lecture: Gamified Control?
China's Social Credit Systems
In 2014 China’s government announced the implementation of big data based social credit systems (SCS). The SCS will rate online and offline behavior to create a score for each user. One of them is planned to become mandatory in 2020. This lecture will review the current state of governmental and private SCS and different aspects of these systems.
Imagine living in a society where your actions will be rated and formed into a score. Where your online or offline behavior, work performance and attitude towards littering or ignoring red lights will be included in it. And that score will define your job, your ability to get a loan, your general chances, and your life. But don't be scared, it won't be like Orwell's frightening Big Brother. It will be like an all-embracing game, a huge MMORPG. You can do tasks to better your score.
What sounds like dystopian fiction or just a teaser for a “Black Mirror” episode became a real life option in 2014, when China's Communist Party (CP) published a “Planning Outline for the Construction of a Social Credit System (2014-2020)”. The CP announced the system to be mandatory for every Chinese person in 2020. It is no theoretical babbling about something happening in a far future: The CP started experimenting with such social credit systems (SCS) in different regions soon after, allowed the private development of such systems, and was cited to become world leader of SCS. While the official goal of the SCS is to level economic development and to bring harmony, sincerity and trust to the whole country, the question is what the “side effects” might be.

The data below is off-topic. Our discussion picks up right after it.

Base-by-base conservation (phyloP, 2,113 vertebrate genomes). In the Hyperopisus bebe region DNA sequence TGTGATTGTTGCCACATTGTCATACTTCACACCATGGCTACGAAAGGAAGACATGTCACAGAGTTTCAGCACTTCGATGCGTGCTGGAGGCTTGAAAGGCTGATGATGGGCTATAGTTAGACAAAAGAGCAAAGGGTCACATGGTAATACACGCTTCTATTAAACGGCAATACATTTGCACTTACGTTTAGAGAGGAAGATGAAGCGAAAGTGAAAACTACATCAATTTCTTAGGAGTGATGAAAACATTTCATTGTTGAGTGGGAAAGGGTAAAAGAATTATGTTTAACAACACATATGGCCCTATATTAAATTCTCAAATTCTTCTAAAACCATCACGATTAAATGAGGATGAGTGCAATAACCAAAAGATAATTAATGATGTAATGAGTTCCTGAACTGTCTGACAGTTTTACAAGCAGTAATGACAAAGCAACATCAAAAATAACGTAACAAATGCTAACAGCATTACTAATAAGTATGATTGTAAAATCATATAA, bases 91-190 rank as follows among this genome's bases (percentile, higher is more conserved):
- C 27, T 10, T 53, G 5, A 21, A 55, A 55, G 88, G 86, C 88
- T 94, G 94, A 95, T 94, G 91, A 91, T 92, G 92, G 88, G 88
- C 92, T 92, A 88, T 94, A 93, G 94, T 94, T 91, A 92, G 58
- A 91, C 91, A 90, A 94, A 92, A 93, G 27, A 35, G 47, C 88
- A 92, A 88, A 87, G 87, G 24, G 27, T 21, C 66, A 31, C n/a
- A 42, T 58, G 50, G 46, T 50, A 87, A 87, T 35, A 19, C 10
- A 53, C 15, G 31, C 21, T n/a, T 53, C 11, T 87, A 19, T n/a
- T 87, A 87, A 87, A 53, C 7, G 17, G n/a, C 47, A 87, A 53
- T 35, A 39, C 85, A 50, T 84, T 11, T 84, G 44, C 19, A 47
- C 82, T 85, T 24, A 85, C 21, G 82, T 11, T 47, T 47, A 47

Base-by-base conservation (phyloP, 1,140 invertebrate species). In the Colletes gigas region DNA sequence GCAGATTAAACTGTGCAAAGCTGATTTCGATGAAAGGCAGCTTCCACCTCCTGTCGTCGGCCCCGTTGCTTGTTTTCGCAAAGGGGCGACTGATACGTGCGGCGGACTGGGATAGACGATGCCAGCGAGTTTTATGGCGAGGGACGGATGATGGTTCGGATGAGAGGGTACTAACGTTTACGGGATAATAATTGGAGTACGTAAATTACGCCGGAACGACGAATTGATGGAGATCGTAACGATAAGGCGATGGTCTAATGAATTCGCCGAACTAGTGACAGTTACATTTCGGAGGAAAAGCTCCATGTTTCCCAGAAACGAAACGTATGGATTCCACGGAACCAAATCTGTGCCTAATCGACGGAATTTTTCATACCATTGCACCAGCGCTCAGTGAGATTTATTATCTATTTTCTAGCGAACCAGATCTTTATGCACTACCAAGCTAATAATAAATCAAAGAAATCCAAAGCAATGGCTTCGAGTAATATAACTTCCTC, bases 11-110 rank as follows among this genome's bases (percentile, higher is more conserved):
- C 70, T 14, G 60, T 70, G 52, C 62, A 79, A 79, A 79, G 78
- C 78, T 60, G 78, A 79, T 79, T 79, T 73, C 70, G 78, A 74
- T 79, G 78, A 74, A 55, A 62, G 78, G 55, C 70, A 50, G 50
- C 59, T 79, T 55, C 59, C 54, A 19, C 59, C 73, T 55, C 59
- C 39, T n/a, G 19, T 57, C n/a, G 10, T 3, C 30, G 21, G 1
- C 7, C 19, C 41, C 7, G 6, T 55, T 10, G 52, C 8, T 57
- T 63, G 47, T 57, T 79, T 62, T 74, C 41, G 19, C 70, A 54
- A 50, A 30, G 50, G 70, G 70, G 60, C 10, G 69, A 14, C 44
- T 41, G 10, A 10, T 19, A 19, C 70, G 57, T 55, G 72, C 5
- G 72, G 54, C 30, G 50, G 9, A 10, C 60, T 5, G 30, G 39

Starting with a review of the current state of social credit systems (SCS) in China, examples of their functions and examples of consequences of their existence will be provided. This information will be embedded into a short walk through the People's Republic's Internet landscape, its big players like the BAT (Baidu, Alibaba, and Tencent), and the CP's digital policies. In the following this will be set it in relation to current ideological turns and the CP's announcement to become the world leader in SCS.
China's SCS is seen as an extreme example of a tendency that has developed in most industrialized countries. It displays what can be drawn from the huge amount of information provided by ICTs and so-called “social media”. And it can show possible consequences of the combination of big data and nearly endless storage on one hand and evaluation by algorithms on the other. From the point of view that this aspect of digitalization is not a problem of the Chinese but for all of us, it will lead to the question how critical thinking and dissenting actions can develop in a reality that is constantly rating behavior to create a score that is defining vast parts of your life. Ending in a discussion on possibilities of big data based social rating and social control and modes of resistance.